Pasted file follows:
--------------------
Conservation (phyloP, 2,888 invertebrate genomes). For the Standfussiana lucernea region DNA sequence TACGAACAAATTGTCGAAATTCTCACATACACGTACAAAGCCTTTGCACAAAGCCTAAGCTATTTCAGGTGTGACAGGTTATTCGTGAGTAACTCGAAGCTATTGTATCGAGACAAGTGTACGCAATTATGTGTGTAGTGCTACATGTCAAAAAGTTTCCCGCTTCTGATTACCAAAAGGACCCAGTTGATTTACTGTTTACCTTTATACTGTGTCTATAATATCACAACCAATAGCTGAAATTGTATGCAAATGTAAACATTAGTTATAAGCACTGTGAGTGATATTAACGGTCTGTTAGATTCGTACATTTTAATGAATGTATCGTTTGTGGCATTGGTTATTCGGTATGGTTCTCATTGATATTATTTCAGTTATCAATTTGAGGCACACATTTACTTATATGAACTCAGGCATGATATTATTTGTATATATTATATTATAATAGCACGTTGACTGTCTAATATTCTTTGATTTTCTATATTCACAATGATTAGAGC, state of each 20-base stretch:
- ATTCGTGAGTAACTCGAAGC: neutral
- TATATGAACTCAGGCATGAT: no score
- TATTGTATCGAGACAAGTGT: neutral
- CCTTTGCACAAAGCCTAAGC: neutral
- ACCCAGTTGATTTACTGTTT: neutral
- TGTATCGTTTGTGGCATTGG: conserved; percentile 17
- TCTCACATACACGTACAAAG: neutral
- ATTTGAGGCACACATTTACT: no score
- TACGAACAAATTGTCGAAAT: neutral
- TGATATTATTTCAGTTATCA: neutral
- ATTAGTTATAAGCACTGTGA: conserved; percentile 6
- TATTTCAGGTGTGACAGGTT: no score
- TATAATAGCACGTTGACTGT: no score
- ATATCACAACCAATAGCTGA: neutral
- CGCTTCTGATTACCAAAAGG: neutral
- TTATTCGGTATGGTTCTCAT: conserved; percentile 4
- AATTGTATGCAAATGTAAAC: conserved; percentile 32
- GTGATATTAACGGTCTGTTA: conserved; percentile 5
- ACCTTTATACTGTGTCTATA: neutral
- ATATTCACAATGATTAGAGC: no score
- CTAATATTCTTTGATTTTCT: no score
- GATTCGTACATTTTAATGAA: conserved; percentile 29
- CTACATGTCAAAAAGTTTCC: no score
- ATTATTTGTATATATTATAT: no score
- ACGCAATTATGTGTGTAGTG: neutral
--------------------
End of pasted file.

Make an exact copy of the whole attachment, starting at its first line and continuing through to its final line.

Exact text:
Conservation (phyloP, 2,888 invertebrate genomes). For the Standfussiana lucernea region DNA sequence TACGAACAAATTGTCGAAATTCTCACATACACGTACAAAGCCTTTGCACAAAGCCTAAGCTATTTCAGGTGTGACAGGTTATTCGTGAGTAACTCGAAGCTATTGTATCGAGACAAGTGTACGCAATTATGTGTGTAGTGCTACATGTCAAAAAGTTTCCCGCTTCTGATTACCAAAAGGACCCAGTTGATTTACTGTTTACCTTTATACTGTGTCTATAATATCACAACCAATAGCTGAAATTGTATGCAAATGTAAACATTAGTTATAAGCACTGTGAGTGATATTAACGGTCTGTTAGATTCGTACATTTTAATGAATGTATCGTTTGTGGCATTGGTTATTCGGTATGGTTCTCATTGATATTATTTCAGTTATCAATTTGAGGCACACATTTACTTATATGAACTCAGGCATGATATTATTTGTATATATTATATTATAATAGCACGTTGACTGTCTAATATTCTTTGATTTTCTATATTCACAATGATTAGAGC, state of each 20-base stretch:
- ATTCGTGAGTAACTCGAAGC: neutral
- TATATGAACTCAGGCATGAT: no score
- TATTGTATCGAGACAAGTGT: neutral
- CCTTTGCACAAAGCCTAAGC: neutral
- ACCCAGTTGATTTACTGTTT: neutral
- TGTATCGTTTGTGGCATTGG: conserved; percentile 17
- TCTCACATACACGTACAAAG: neutral
- ATTTGAGGCACACATTTACT: no score
- TACGAACAAATTGTCGAAAT: neutral
- TGATATTATTTCAGTTATCA: neutral
- ATTAGTTATAAGCACTGTGA: conserved; percentile 6
- TATTTCAGGTGTGACAGGTT: no score
- TATAATAGCACGTTGACTGT: no score
- ATATCACAACCAATAGCTGA: neutral
- CGCTTCTGATTACCAAAAGG: neutral
- TTATTCGGTATGGTTCTCAT: conserved; percentile 4
- AATTGTATGCAAATGTAAAC: conserved; percentile 32
- GTGATATTAACGGTCTGTTA: conserved; percentile 5
- ACCTTTATACTGTGTCTATA: neutral
- ATATTCACAATGATTAGAGC: no score
- CTAATATTCTTTGATTTTCT: no score
- GATTCGTACATTTTAATGAA: conserved; percentile 29
- CTACATGTCAAAAAGTTTCC: no score
- ATTATTTGTATATATTATAT: no score
- ACGCAATTATGTGTGTAGTG: neutral